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Scottish National Dictionary (1700–)

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First published 1965 (SND Vol. VI).
This entry has not been updated since then but may contain minor corrections and revisions.

NIMP, n. Also ny(i)m(pt), nyum- and dim. forms nimpie (Abd. 1915 H. Beaton Benachie 195), ny(i)mmie (Lth. 1880 Jam.), nimmle. A little bit, a morsel, fragment (Sc. 1808 Jam.; Uls. 1903 E.D.D., nyim, Abd., Kcb., Uls. 1930; Bwk. 1942 Wettstein; Ayr. 1964, nimp). Also in Nhb. dial.; “short measure” (Gall. 1925 Trans. Dmf. & Gall. Antiq. Soc. 33, nyimpt, which suggest rather a pa.p. = scanty, scrimp). [nɪmp]Uls. 1901 Northern Whig:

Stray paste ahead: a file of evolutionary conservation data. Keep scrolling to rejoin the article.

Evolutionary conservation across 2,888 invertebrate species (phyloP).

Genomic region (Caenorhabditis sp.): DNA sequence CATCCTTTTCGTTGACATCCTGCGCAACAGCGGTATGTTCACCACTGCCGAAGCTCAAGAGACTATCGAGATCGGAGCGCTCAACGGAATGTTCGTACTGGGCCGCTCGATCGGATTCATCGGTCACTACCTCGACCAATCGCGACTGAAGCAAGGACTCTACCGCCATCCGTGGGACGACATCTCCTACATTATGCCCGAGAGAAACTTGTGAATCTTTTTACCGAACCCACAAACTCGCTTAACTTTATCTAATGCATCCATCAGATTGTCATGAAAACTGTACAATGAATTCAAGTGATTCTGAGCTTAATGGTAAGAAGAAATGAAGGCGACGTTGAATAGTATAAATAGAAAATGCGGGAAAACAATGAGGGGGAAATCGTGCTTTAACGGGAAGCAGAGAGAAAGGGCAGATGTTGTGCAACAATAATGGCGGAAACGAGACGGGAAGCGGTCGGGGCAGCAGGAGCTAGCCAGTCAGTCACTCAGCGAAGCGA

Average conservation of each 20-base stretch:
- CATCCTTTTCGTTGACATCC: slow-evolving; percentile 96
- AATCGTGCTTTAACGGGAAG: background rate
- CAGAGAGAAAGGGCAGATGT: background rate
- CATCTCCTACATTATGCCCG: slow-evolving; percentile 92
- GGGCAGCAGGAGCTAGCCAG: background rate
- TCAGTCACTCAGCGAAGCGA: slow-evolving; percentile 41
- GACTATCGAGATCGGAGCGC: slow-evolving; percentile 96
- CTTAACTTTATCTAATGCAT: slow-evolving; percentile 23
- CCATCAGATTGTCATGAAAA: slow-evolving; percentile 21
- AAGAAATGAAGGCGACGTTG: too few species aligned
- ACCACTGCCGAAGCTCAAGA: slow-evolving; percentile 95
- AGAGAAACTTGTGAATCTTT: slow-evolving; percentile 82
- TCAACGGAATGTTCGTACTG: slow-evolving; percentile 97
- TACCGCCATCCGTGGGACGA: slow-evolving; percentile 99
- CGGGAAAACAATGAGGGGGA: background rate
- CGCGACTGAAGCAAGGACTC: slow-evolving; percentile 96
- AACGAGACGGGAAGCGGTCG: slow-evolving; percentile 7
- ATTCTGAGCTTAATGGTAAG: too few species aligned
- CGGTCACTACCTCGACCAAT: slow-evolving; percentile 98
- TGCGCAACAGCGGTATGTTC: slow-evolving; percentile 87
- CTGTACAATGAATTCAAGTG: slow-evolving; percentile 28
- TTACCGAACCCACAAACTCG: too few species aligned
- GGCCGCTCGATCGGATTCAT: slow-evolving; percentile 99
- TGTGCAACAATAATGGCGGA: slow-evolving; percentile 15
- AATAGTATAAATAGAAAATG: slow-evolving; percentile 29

A “nym” is a small quantity, often used by nurses, for a piece of bread or cake.
Dmf. 1913 J. L. Waugh Cracks wi' R. Doo v.:
Mind you, it micht be a very wee, wee corner — juist a nimp, as it were.
Bch. 1929:
Nae ae nimp o's candy did he gie aboot 'im.
wm.Sc.1 1948:
A relative of his used to say, for a small quantity: a wee nimmle.

Hence nyumlin, a fragment of meat left over from a meal and kept for future use.Arg.1 1935:
There should be nyumlins enough tae mak' a fine shepherd's pie. I'll mak' a gran' meat roll wi' thae nyumlins.

[Cf. Mid.Eng. nymp, to nibble, bite, of obscure orig., but prob. imit. of nibbling, doubtless also formally influenced by Nip.]

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"Nimp n.". Dictionary of the Scots Language. 2004. Scottish Language Dictionaries Ltd. Accessed 2 Dec 2023 <>



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